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J Obes. 2016;2016:6170719. doi: 10.1155/2016/6170719. Epub 2016 Jun 8.

A Systematic Review and Meta-Analysis of Outcomes for Type 1 Diabetes after Bariatric Surgery.

Author information

  • 1Faculty of Medicine and Dentistry, University of Alberta, Edmonton, AB, Canada T6G 2R7.
  • 2Department of Surgery, University of Alberta, Edmonton, AB, Canada T6G 2B7.
  • 3Center for the Advancement of Minimally Invasive Surgery (CAMIS), Royal Alexandra Hospital, Edmonton, AB, Canada T5H 3V9.
  • 4Department of Surgery, University of Alberta, Edmonton, AB, Canada T6G 2B7; Center for the Advancement of Minimally Invasive Surgery (CAMIS), Royal Alexandra Hospital, Edmonton, AB, Canada T5H 3V9.
  • 5Department of Surgery, University of Calgary, Calgary, AB, Canada T2N 2T9.

Abstract

Background. The utility of bariatric surgery in type 1 diabetes remains controversial. The aim of the present study is to evaluate glycemic control outcomes in obese patients with type 1 diabetes after bariatric surgery. Methods. A comprehensive search of electronic databases was completed. Inclusion criteria included human adult subjects with BMI ≥35 kg/m(2) and a confirmed diagnosis of type 1 diabetes who underwent a bariatric surgical procedure. Results. Thirteen primary studies (86 patients) were included. Subjects had a mean age of 41.16 ± 6.76 years with a mean BMI of 42.50 ± 2.65 kg/m(2). There was a marked reduction in BMI postoperatively at 12 months and at study endpoint to 29.55 ± 1.76 kg/m(2) (P < 0.00001) and 30.63 ± 2.09 kg/m(2) (P < 0.00001), respectively. Preoperative weighted mean total daily insulin requirement was 98 ± 26 IU/d, which decreased significantly to 36 ± 15 IU/d (P < 0.00001) and 42 ± 11 IU/d (P < 0.00001) at 12 months and at study endpoint, respectively. An improvement in HbA1c was also seen from 8.46 ± 0.78% preoperatively to 7.95 ± 0.55% (P = 0.01) and 8.13 ± 0.86% (P = 0.03) at 12 months and at study endpoint, respectively. Conclusion. Bariatric surgery in patients with type 1 diabetes leads to significant reductions in BMI and improvements in glycemic control.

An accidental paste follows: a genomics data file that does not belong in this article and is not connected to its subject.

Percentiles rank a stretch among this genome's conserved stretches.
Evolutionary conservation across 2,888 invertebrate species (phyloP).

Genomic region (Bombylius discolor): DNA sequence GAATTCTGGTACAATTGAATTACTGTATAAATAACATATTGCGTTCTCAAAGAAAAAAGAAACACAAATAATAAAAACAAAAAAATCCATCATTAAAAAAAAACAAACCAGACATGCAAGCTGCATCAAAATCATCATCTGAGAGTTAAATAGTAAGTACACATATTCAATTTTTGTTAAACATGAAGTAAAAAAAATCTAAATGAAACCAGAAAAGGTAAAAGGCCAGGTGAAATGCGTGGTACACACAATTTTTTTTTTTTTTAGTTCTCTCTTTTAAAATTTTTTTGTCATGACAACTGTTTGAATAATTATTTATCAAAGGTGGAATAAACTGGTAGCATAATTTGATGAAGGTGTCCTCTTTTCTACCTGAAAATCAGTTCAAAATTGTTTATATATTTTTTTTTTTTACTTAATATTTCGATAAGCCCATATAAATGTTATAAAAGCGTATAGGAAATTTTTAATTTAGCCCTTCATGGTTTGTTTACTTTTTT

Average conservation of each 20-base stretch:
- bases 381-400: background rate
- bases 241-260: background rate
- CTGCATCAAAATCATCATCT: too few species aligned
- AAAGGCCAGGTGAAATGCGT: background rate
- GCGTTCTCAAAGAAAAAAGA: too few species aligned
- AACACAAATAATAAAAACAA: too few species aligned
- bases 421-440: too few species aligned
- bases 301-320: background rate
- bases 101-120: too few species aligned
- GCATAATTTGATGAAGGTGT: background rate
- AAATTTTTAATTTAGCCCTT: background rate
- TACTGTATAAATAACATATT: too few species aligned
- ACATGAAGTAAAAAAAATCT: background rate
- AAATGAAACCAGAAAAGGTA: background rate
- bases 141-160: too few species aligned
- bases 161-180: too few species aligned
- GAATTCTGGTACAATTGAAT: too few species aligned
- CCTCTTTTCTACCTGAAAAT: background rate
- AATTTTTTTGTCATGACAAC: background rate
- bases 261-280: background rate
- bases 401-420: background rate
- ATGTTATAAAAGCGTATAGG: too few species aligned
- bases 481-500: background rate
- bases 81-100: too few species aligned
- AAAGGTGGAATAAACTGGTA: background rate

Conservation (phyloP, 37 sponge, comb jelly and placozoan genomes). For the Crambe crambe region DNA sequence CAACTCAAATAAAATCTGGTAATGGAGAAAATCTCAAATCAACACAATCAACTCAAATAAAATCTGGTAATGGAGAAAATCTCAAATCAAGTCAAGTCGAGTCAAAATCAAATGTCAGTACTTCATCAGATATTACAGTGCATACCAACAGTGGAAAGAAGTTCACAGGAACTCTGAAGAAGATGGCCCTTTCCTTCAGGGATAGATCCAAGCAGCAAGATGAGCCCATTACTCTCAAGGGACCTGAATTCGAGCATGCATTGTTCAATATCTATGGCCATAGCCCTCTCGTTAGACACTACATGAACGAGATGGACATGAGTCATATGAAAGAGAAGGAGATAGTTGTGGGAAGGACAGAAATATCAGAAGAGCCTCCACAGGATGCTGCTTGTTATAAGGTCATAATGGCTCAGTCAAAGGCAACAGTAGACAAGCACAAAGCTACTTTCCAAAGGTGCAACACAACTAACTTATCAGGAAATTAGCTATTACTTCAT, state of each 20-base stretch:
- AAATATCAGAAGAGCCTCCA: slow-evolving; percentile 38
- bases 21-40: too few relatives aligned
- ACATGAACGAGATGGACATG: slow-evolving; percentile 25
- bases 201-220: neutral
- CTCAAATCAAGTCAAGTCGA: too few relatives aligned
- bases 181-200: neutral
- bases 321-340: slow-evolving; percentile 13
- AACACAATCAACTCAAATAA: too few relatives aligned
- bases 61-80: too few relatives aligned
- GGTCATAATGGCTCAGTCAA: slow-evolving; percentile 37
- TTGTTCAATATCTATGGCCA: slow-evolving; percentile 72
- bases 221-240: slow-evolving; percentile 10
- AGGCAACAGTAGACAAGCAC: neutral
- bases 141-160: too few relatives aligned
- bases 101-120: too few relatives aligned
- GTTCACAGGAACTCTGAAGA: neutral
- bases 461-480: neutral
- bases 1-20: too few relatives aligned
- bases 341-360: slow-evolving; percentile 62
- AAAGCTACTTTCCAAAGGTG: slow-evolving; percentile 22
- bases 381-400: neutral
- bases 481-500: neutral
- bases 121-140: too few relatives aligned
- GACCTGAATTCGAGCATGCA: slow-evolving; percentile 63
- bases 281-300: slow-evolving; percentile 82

PMID:
27375900
PMCID:
PMC4916288
DOI:
10.1155/2016/6170719
[PubMed - in process]
Free PMC Article

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